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HAWTHORNE, N.J. — The horrendous violence that has seized the tiny African republic of Rwanda is not as random as it looks. For the members of the Akazu, the ruling clan around the late President Juvenal Habyarimana, the only way to retain a 21-year monopoly on power was to kill their enemies as fast as they could. And until yesterday, when anti-Government rebels overran the capital of Kigali, that brutal clique was getting help from an unlikely quarter: France.
Rwanda was a Belgian protectorate until it gained independence in 1962, and until recently it got most of its military aid from Belgium. But Belgian law prohibits any lethal aid to a country at war. In 1975, two years “after he seized power by deposing the President who had appointed him, Mr. Habyarimana signed a military cooperation agreement with France. When the rebel guerrillas of the Rwanda Patriotic Front (harbored and largely armed by neighboring Uganda) invaded in 1990 and again last year, it was France that rushed in combat troops, mortars and artillery to help the Government.
Why France? Rwanda is “nobody’s idea of a choice colonial prize,” as The Economist tartly put it. It has few resources, little industry and a lot of AIDS. Like its neighbor Burundi, it has been torn by decades of ethnic strife between the Hutu and the Tutsi. But French is an official language — even though one in six adults are fluent in it – and that counts for a great deal. France has invested heavily in Francophone Africa and provides military and financial aid to a network of its own former colonies. Mr. Habyarimana was a friend of President Francois Mitterrand.
France’s commitment to the Habyarimana regime was underscored by its recent subsidy of Rwanda’s purchase of $6 million in arms from Egypt. A contract signed in Kigali in 1992 includes a full arsenal of mortars, long-range artillery, plastic explosives and automatic rifles. Payment was guaranteed by the nationalized French bank Credit Lyonnais.
Nor has France had much to say about Rwanda’s atrocious record on human rights. Mr. Habyarimana — who died with the President of Burundi in a suspicious plane crash last week — was a classic despot, ruthless and corrupt. He installed relatives and cronies in key ministries, the army and a paramilitary militia. (This group is known as the Akazu.)
When the rebels, who are largely Tutsi, invaded in 1990, the Akazu incited a policy of ethnic cleansing. Carrying placards of Mr. Habyarimana above their heads, local officials and militiamen organized mobs of agitated Hutu. They killed thousands of Tutsi, while Tutsi killed hundreds of Hutu. Victims were hacked to death with machetes.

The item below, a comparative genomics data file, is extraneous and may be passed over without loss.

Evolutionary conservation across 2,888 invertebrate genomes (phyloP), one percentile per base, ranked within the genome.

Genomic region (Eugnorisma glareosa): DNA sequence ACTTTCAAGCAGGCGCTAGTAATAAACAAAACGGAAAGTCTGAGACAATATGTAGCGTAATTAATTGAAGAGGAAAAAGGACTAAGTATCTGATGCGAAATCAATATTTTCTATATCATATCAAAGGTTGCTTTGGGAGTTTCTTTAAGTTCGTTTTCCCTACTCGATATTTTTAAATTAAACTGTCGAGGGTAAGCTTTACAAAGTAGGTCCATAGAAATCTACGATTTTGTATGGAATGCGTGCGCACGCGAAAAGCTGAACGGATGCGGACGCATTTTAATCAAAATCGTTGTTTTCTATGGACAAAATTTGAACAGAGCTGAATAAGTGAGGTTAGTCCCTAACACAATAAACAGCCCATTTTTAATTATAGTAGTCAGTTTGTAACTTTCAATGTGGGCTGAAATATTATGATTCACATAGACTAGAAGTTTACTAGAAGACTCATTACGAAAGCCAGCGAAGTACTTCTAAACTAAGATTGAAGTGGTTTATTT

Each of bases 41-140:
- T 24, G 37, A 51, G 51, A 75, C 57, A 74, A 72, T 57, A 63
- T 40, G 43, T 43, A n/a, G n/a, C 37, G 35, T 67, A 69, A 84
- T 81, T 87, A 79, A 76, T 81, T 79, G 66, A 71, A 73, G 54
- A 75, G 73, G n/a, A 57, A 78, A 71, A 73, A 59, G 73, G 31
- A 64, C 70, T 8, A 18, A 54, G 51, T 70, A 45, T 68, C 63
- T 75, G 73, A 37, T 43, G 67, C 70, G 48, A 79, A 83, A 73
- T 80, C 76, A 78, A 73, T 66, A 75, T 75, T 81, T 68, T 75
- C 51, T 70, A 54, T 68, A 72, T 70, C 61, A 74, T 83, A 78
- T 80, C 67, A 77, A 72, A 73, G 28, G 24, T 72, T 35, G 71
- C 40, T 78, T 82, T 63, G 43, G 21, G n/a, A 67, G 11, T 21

Last August, Rwanda and the rebels agreed to end their three-year war, and six months later the President agreed to a transitional government, dividing ministerial posts three ways among the Akazu, Hutu opposition parties led by Prime Minister Agathe Uwilingiyimana, and Tutsi representatives. Among these groups, the Akazu was the most reluctant to share power.
Hours after the President was killed last Wednesday, his Presidential Guard went on a rampage. They killed Prime Minister Uwilingiyimana, along with Belgian peacekeepers who had tried to save her; most other opposition party members; priests and nuns, journalists and human rights monitors. Militiamen and soldiers under irregular command randomly attacked Tutsi or anyone suspected of being one.
Now the Government forces are in retreat, killing and burning as they flee. If the rebels take control, they have said that they will share power with other parties; the world will have to wait to see.
For now, the horror in Rwanda should serve as a grisly lesson in the dangers of imperial reach. Of 21 French-speaking African regimes, most are dictatorships with scant respect for human rights. In January, when France devalued the currency used by 14 of these nations, it sent a welcome signal that it would cut back its subsidy of their economies. But its military policy lags behind its economic one; in propping up the Rwandan regime for so long, it bears part of the blame for the current bloodbath.